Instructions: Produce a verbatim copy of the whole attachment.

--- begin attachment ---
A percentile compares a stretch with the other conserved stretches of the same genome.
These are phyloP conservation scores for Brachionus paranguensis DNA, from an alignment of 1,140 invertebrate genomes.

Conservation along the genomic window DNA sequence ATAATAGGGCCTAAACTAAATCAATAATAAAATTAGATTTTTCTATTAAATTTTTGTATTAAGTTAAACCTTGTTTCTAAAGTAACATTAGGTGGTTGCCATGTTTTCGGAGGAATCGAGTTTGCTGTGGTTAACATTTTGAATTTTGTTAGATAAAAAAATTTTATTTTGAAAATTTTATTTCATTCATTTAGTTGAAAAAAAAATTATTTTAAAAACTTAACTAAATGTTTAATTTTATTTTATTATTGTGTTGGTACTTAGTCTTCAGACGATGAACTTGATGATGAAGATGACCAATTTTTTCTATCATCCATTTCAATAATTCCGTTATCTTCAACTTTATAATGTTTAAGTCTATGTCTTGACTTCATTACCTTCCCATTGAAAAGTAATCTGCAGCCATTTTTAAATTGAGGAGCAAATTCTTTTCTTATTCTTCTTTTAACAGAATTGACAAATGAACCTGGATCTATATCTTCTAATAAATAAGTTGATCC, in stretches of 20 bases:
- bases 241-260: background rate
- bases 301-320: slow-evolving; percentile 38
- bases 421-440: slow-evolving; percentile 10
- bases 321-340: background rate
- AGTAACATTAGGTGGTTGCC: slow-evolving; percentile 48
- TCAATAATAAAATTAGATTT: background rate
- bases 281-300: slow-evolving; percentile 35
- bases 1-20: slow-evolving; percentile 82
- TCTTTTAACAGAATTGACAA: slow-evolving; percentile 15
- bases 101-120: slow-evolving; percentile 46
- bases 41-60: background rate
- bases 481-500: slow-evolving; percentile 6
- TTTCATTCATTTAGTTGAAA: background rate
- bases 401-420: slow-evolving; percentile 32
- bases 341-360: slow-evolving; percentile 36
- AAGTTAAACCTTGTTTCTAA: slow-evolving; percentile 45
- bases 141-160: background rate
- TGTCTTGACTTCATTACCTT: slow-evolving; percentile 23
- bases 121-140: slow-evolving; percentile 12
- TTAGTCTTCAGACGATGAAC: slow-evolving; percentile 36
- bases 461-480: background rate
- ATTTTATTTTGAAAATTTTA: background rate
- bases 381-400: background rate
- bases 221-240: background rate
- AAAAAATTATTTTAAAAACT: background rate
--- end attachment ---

A percentile compares a stretch with the other conserved stretches of the same genome.
These are phyloP conservation scores for Brachionus paranguensis DNA, from an alignment of 1,140 invertebrate genomes.

Conservation along the genomic window DNA sequence ATAATAGGGCCTAAACTAAATCAATAATAAAATTAGATTTTTCTATTAAATTTTTGTATTAAGTTAAACCTTGTTTCTAAAGTAACATTAGGTGGTTGCCATGTTTTCGGAGGAATCGAGTTTGCTGTGGTTAACATTTTGAATTTTGTTAGATAAAAAAATTTTATTTTGAAAATTTTATTTCATTCATTTAGTTGAAAAAAAAATTATTTTAAAAACTTAACTAAATGTTTAATTTTATTTTATTATTGTGTTGGTACTTAGTCTTCAGACGATGAACTTGATGATGAAGATGACCAATTTTTTCTATCATCCATTTCAATAATTCCGTTATCTTCAACTTTATAATGTTTAAGTCTATGTCTTGACTTCATTACCTTCCCATTGAAAAGTAATCTGCAGCCATTTTTAAATTGAGGAGCAAATTCTTTTCTTATTCTTCTTTTAACAGAATTGACAAATGAACCTGGATCTATATCTTCTAATAAATAAGTTGATCC, in stretches of 20 bases:
- bases 241-260: background rate
- bases 301-320: slow-evolving; percentile 38
- bases 421-440: slow-evolving; percentile 10
- bases 321-340: background rate
- AGTAACATTAGGTGGTTGCC: slow-evolving; percentile 48
- TCAATAATAAAATTAGATTT: background rate
- bases 281-300: slow-evolving; percentile 35
- bases 1-20: slow-evolving; percentile 82
- TCTTTTAACAGAATTGACAA: slow-evolving; percentile 15
- bases 101-120: slow-evolving; percentile 46
- bases 41-60: background rate
- bases 481-500: slow-evolving; percentile 6
- TTTCATTCATTTAGTTGAAA: background rate
- bases 401-420: slow-evolving; percentile 32
- bases 341-360: slow-evolving; percentile 36
- AAGTTAAACCTTGTTTCTAA: slow-evolving; percentile 45
- bases 141-160: background rate
- TGTCTTGACTTCATTACCTT: slow-evolving; percentile 23
- bases 121-140: slow-evolving; percentile 12
- TTAGTCTTCAGACGATGAAC: slow-evolving; percentile 36
- bases 461-480: background rate
- ATTTTATTTTGAAAATTTTA: background rate
- bases 381-400: background rate
- bases 221-240: background rate
- AAAAAATTATTTTAAAAACT: background rate